How to Grow Stinging Nettles in Your Backyard

How to Grow Stinging Nettles in Your Backyard

Growing my own stinging nettles in my backyard has been an incredibly rewarding experience. As a gardener and herb enthusiast, I’m always looking for new plants to add to my garden that are both useful and beautiful. Stinging nettles check both of those boxes!

In this comprehensive guide, I’ll walk you through everything you need to know to successfully grow stinging nettles yourself, including:

Choosing the Right Nettle Species

There are a few different species of stinging nettles to choose from. The most common types are:

  • Urtica dioica – Common nettle native to Europe, Asia and North America. Hardy in USDA zones 3-9. Grows 3-7 feet tall.

  • Urtica urens – Dwarf nettle native to Europe and Asia, naturalized in North America. Grows 1-3 feet tall.

  • Urtica ferox – Ongaonga nettle native to New Zealand. Extremely hardy and can grow up to 10 feet tall.

I’d recommend Urtica dioica for most backyard gardens as it’s easy to find and manageable height. Urtica urens can work well for container gardening.

Choosing the Right Location

Stinging nettles thrive in the following conditions:

  • Full sun – They need at least 6 hours of direct sunlight per day. Partial shade is tolerated.

  • Moist soil – Soil should be constantly damp but not waterlogged. Rich loam or clay soils are ideal.

  • USDA zones 3-9 – Most species can handle cold winters and hot summers. Provide shelter from wind.

Ideally, pick a spot that gets morning sun with some afternoon shade. Ensure good drainage – add compost if needed.

Planting Stinging Nettles

Stinging nettles are best propagated by root cuttings or division in spring:

  • Take 3-6 inch root cuttings from an established plant. Cut just below a root node.

  • For division, dig up a mature nettle plant and separate it into smaller sections, ensuring each has some root mass.

Plant root cuttings or divisions 2 inches deep, 8-12 inches apart in prepared soil. Water well and mulch. They will establish over one growing season.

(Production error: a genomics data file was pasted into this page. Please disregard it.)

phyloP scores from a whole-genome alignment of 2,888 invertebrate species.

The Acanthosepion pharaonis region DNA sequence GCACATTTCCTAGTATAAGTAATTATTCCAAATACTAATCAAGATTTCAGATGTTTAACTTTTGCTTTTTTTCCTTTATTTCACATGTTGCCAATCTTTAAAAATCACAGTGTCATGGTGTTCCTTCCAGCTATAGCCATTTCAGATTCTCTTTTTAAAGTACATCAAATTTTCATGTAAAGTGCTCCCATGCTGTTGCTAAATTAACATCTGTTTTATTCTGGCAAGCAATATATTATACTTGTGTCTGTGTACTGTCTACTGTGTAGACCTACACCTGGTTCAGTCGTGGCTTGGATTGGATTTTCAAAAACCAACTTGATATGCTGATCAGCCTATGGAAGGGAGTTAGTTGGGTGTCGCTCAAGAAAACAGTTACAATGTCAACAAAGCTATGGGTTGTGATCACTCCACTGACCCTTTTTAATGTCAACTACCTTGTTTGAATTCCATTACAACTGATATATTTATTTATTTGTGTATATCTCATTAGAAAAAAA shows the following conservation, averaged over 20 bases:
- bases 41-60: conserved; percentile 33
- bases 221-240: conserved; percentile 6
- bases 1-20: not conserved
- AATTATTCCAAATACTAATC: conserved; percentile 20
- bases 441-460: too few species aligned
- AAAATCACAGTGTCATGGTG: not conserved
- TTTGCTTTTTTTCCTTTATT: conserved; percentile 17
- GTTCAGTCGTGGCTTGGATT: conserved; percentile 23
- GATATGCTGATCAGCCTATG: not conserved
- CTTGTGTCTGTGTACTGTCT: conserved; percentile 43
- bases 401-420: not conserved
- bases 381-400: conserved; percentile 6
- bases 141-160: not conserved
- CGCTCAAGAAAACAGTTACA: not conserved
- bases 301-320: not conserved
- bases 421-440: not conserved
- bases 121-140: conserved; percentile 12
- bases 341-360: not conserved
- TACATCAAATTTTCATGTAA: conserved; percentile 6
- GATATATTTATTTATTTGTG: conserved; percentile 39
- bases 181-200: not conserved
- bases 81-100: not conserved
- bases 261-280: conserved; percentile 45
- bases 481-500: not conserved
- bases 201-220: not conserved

You can also grow stinging nettles from seed indoors and transplant outside after last frost.

Caring for Your Nettles

To keep your stinging nettles happy and healthy:

  • Water 1-2 inches per week if there’s no rain, avoiding leaves getting wet.

  • Fertilize 2-3 times per season with compost or organic nitrogen fertilizer.

  • Harvest often! Regular harvesting promotes new growth.

  • Cut plants back to 6 inches in fall to encourage dense growth next year.

  • Mulch annually with 2-3 inches of organic matter.

  • Division or thinning every 2-3 years prevents overcrowding.

  • Monitor for pests like aphids, slugs and snails. Remove by hand or use organic treatments.

Harvesting Stinging Nettles

  • Wear gloves, long sleeves and pants to avoid stings when harvesting!

  • Harvest leaves and tops when plants are 6-12 inches tall.

  • Use scissors to cut just above a set of leaves, or grasp tops firmly and snap off.

  • Harvest frequently, leaving at least 6 inches of growth. This encourages new growth.

  • To dry leaves, hang bundles or lay single layer on trays in warm area out of sun. Crumble and store when crisp.

  • For cooking, blanch leaves in boiling water for 2-3 minutes to remove stings.

Using Your Nettle Harvest

The benefits of growing my own stinging nettles are endless! Here are some of my favorite ways to use them:

  • Dried or blanched nettle leaves for nutritious teas, soups, pestos and other recipes.

  • Extracts and tinctures made from leaves, roots or seeds for herbal remedies. Excellent source of iron, calcium, magnesium and more.

  • Strong natural fiber obtained from stems for cloth, paper, cordage and more.

  • Liquid fertilizer from leaves – steep leaves in water for 1-2 weeks then apply to plants.

  • Dynamic accumulator plant – roots collect and concentrate nutrients from soil. Chop and drop plants to fertilize garden beds.

  • Natural insect repellent – hang dried leaves near doorways or plant near crops prone to aphids.

As you can see, stinging nettles are extremely versatile plants with so many uses. Despite their stinging defense mechanism, with the right precautions they are easy and rewarding to grow at home. I hope this guide gives you the confidence to add nettles to your own backyard garden! Let me know if you have any other questions.